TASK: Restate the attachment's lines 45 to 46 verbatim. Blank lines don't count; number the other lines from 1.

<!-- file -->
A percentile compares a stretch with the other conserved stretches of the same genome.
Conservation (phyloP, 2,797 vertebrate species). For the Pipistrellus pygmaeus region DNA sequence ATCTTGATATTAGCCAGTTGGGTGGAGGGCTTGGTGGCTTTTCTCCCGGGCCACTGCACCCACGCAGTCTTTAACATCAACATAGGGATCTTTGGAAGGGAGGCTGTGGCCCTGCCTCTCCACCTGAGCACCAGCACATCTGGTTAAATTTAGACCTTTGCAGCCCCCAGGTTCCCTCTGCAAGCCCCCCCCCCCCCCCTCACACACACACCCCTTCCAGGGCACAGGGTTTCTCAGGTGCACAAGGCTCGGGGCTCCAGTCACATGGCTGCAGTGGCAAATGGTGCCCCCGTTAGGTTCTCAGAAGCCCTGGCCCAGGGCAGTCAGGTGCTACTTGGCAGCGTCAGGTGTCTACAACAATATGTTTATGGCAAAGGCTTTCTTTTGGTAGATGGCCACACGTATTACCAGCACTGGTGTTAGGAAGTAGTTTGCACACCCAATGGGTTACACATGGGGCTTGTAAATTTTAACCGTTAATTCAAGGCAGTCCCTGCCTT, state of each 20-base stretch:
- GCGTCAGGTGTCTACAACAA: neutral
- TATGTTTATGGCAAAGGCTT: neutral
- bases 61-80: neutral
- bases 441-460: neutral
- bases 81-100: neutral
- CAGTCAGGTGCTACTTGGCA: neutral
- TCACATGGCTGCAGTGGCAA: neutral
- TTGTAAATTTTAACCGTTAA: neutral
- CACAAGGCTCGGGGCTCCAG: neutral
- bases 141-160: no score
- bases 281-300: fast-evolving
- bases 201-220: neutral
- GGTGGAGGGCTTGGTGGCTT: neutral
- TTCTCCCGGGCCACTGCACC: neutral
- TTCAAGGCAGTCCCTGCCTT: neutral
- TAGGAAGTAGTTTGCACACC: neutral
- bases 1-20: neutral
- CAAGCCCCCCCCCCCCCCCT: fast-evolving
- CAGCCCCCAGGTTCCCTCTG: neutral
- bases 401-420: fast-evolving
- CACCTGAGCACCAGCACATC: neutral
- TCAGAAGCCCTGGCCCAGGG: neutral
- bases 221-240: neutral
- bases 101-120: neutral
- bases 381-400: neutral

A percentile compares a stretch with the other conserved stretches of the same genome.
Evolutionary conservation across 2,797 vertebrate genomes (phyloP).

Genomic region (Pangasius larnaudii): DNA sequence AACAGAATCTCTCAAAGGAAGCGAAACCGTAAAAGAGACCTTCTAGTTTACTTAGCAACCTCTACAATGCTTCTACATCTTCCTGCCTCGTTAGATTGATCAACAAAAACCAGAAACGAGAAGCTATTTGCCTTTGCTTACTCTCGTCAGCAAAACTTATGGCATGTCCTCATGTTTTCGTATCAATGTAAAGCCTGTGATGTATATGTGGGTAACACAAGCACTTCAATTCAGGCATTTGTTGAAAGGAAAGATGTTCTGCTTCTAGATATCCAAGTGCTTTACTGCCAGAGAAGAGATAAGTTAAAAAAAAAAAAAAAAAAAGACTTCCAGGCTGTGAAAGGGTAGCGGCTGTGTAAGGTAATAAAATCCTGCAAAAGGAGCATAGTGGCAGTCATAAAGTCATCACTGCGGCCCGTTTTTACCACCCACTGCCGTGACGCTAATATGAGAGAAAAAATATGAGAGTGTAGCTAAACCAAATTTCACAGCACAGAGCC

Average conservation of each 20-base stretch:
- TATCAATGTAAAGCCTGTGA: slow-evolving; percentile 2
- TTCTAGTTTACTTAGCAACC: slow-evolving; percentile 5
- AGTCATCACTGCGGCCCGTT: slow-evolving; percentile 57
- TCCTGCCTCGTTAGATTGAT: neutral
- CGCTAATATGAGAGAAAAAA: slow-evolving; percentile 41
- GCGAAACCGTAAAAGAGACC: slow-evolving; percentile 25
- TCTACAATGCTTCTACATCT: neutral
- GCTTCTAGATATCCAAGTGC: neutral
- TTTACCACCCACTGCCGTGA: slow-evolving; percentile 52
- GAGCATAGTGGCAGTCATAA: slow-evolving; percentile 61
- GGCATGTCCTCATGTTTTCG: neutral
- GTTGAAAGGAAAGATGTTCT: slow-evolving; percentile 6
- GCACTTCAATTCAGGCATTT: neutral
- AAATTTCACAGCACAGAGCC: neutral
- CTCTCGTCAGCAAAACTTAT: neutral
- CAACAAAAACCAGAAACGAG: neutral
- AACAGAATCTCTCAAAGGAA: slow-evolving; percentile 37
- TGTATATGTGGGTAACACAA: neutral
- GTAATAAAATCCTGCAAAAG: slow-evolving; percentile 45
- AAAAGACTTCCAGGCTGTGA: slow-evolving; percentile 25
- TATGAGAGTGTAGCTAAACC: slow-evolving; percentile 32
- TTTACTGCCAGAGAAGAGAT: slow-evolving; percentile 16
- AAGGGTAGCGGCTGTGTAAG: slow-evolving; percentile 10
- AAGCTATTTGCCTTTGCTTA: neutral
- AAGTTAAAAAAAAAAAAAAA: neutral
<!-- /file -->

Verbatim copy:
- AAATTTCACAGCACAGAGCC: neutral
- CTCTCGTCAGCAAAACTTAT: neutral